Sunday, December 6, 2009
Marian and I were invited to come up to the Christmas Place Plantation and Hunting Club in the MS Delta to hog hunt yesterday. Around 4:45, I shot this wild boar at 150 yards as I was hunting in the North Cornfield Stand. This is my first hog kill and was very excited to harvest it. Rex and Marian arrived to pick me up and she took a picture of us with my hog as it laid on the ground in the field. For some reason my gun had jammed and shot off a round when I saw the hog. So with the first shot he ran off into another field to the right and he made a wrong move by coming back into my field. I shot him in the foot and spun around a couple of times as I put it on his shoulder and dropped him in his tracks. A great hog hunt with our good friends in the Mississippi Delta.
Tuesday, November 17, 2009
Went into the MS Delta over the weekend to the famous Christmas Place Plantation and Hunting Club to take Marian's grandson, Ethan, (15 years old) to the 4th Annual Youth Hunt. Seven young hunters participated but only three harvested a doe and one was lost. Marian took her grandson but he did not see a deer to shoot at. On Sunday morning, Marian and I hog hunted near the Point (tripod) Stand which is in the photo but is partly covered by fog. We saw a bunch of deer but no hog appeared. Burney Howell, above, harvested a huge 205 lb. hog at the deer camp with a bow. Way to go Burney! (Pictures taken by Marian Love Phillips)
Friday, October 30, 2009
Father Edward J. Flanagan is the founder and visionary for what’s known today as Boys Town. He had a dream, that every child could be a productive citizen if given love, a home, an education and a trade. He accepted boys of every race, color and creed. Father Flanagan firmly believed, “There are no bad boys. There is only bad environment, bad training, bad example, bad thinking.”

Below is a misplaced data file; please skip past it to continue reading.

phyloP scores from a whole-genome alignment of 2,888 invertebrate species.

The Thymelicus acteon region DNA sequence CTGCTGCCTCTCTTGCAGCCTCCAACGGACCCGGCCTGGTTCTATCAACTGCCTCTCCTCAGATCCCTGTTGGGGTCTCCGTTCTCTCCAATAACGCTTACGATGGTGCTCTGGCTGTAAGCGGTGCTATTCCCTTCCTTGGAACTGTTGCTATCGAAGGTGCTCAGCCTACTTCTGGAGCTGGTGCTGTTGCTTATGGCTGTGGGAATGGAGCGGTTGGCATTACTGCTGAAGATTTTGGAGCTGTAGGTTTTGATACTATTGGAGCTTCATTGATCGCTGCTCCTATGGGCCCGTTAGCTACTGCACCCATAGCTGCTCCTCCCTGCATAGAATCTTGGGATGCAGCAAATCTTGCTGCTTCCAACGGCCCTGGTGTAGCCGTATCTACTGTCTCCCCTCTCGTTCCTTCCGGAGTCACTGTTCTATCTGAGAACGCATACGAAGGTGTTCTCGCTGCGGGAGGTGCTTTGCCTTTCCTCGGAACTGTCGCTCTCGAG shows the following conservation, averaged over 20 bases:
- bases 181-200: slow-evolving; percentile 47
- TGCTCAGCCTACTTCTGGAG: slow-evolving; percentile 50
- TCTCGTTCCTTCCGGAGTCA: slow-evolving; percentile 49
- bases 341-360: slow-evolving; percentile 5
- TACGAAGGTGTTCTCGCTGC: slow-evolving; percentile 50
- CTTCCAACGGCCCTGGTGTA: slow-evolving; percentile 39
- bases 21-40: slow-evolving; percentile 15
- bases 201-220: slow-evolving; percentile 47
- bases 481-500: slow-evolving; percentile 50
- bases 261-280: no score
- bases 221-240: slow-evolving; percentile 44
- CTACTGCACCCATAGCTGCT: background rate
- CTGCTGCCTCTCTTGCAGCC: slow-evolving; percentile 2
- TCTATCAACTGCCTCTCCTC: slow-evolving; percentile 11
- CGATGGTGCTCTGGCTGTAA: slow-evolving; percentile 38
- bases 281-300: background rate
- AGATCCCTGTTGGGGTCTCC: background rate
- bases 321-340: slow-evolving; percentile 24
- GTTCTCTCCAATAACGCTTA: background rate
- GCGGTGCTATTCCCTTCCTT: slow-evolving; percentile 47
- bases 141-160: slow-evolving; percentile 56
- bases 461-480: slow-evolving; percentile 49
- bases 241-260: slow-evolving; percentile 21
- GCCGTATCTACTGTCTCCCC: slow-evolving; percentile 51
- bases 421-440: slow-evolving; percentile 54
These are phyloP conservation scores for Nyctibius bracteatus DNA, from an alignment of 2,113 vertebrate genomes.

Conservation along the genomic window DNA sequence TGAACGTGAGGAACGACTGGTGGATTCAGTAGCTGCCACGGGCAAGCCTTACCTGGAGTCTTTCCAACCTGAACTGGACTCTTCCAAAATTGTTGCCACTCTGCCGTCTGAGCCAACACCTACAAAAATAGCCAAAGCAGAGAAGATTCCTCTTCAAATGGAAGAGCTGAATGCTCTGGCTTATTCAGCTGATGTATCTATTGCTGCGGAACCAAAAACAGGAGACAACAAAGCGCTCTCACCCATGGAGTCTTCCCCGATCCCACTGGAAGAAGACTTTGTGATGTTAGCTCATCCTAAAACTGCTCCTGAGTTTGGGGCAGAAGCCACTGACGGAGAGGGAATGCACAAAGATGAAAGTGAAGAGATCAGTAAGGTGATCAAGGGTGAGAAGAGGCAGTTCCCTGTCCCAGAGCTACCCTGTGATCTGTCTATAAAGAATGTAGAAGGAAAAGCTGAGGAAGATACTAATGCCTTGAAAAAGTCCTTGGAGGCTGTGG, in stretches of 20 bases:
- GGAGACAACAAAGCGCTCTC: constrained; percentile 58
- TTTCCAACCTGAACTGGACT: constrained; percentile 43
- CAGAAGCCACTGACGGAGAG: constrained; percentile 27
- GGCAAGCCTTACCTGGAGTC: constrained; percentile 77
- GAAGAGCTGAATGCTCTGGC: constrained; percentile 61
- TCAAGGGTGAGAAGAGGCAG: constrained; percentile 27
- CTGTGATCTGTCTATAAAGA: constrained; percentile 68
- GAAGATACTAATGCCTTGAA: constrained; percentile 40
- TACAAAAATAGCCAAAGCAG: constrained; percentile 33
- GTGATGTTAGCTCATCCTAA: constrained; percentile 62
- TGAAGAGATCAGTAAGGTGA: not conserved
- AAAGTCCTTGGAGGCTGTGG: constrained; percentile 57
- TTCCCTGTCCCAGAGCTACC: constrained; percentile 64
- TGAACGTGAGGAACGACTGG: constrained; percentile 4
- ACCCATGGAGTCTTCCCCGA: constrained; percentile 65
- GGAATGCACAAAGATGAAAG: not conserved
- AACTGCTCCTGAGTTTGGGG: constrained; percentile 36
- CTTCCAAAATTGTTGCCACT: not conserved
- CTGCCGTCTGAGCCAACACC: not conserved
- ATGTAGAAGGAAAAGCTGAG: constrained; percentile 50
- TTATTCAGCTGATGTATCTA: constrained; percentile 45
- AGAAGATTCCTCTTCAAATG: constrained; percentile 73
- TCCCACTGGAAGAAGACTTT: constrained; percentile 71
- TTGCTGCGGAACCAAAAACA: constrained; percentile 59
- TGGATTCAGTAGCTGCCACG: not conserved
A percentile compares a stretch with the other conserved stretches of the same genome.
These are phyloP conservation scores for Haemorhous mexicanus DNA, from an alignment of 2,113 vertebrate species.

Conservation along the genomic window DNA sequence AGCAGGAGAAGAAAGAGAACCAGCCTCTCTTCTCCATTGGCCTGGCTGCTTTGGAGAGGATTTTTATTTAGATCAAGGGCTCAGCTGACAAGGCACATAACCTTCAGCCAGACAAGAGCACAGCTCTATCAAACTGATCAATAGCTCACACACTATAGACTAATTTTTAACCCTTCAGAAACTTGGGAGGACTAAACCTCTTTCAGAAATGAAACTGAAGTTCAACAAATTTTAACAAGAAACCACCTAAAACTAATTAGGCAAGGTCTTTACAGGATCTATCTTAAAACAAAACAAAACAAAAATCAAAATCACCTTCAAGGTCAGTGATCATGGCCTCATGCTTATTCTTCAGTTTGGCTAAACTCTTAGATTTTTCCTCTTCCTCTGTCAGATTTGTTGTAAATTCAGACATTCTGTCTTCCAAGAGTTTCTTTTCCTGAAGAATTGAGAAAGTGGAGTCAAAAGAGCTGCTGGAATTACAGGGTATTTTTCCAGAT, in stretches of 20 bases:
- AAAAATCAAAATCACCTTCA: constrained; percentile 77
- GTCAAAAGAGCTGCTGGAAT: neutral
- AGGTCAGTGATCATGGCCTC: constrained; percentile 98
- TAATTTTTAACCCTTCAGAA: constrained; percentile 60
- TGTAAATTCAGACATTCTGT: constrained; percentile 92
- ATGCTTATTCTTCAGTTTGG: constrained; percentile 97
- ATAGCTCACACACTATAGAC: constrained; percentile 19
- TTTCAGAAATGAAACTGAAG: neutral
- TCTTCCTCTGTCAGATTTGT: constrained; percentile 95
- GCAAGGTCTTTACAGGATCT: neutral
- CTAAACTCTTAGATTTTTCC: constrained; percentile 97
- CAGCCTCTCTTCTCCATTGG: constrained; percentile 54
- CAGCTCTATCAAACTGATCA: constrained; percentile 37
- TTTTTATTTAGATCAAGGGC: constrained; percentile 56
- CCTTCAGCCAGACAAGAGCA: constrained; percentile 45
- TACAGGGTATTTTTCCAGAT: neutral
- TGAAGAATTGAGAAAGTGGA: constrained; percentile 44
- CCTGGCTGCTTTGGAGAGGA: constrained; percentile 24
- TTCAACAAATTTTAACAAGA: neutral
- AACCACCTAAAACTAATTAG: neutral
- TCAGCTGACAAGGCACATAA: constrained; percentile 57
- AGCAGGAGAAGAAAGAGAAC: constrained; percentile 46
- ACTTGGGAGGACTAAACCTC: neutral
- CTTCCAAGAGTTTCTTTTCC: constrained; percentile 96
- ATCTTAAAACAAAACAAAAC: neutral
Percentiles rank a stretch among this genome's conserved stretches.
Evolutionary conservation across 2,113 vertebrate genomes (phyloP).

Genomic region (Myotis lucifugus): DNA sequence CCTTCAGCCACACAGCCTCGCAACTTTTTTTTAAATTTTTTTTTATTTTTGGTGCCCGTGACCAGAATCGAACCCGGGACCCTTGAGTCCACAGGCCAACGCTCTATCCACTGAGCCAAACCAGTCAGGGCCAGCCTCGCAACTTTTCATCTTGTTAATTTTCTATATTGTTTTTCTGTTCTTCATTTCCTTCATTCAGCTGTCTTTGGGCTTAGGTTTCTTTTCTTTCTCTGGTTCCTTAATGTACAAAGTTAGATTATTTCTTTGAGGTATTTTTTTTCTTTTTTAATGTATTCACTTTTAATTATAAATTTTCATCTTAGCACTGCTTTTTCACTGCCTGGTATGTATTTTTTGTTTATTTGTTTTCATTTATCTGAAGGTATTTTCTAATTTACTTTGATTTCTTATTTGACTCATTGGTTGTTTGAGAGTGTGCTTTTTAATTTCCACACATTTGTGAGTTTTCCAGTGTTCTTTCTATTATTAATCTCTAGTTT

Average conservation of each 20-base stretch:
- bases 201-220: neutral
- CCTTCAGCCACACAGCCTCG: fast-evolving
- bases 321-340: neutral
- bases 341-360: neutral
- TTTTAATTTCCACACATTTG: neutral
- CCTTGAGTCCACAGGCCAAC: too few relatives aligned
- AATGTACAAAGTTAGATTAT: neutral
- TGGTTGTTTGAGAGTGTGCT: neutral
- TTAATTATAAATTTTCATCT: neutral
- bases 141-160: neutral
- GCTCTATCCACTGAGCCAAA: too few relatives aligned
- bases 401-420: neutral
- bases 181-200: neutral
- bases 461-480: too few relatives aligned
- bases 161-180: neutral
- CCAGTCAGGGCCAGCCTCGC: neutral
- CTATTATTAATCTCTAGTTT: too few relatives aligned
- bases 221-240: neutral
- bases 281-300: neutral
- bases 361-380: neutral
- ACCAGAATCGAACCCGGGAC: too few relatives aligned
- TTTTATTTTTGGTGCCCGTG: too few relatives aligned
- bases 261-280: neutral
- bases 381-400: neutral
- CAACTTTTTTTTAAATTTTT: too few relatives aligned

Father Flanagan was born on July 13, 1886 in County Roscommon, Ireland. In 1904, he set sail for the United States. Following his ordination in 1912, Father Flanagan was assigned to the Diocese of Omaha. His first parish assignment was Saint Patrick’s, O’Neill, Nebraska, after which he was appointed Assistant Pastor to Saint Patrick Catholic Church, Omaha, in March 1913.
On December 12, 1917, Father Flanagan opened his first Boys’ Home in a run-down Victorian mansion in Omaha, in 1921, the Boys’ Home moved to Overlook Farm, its present location near 139th and West Dodge Road. Father Flanagan and his Boys Town became internationally known with the help of the 1938 movie “Boys Town.” He became an acknowledged expert in the field of childcare and toured the United States discussing his views on juvenile delinquency.
The federal government called on Father Flanagan to help children both nationally and internationally. In 1948, President Truman asked him to travel to Europe to attend discussions about children left orphaned and displaced by World War II. During this tour, he fell ill and died of a heart attack in Berlin, Germany on May 15, 1948. Funeral services for Father Flanagan were held in the Dowd Memorial Catholic Chapel, located at the heart of his beloved Boys Town, which is also the site of his final resting place.
“…The work will continue, you see, whether I am there or not, because it is God’s work, not mine.” -Father Flanagan
Visit the Father Edward J. Flanagan Timeline for more detailed information on his life.
Read more about Father Flanagan's life and legacy in "Father Flanagan's Legacy; Hope and Healing for Children"
Visit our Chapters in History pages to learn more about the creation of Boys Town.
(Courtesy of Boys Town website)
Monsignor Nicholas Wegner worked quietly during his tenure to ensure that Father Flanagan's dream would extend well into the 21st Century. His pioneering efforts resulted in, among many things, the creation of the Boys Town National Research Hospital. Under Wegner's watchful care, Boys Town doubled in population, expanded educational, vocational, athletic, and arts opportunities for its residents, found a solid financial footing, and spread its ideas on youth care around the globe.
Monsignor Wegner was born in 1898, the eleventh of 12 children in a Humphrey, Nebraska, farm family. An outstanding baseball player in his youth, he received several offers from Major League Baseball teams. He turned down the offers to pursue his calling to become a priest, pitching for small farm teams to earn his way through seminary. After studying in Rome, he was ordained on March 7, 1925. Returning to Omaha he would become the Chancellor to the Omaha Diocese. Following Father Flanagan’s death, Monsignor Wegner was appointed the director of Boys Town on September 15, 1948. Under his leadership the population of the Home grew to more than 900 students. After 25 years of service Monsignor Wegner retired on September 15, 1973. He passed away on March 18, 1976, and is buried in Omaha.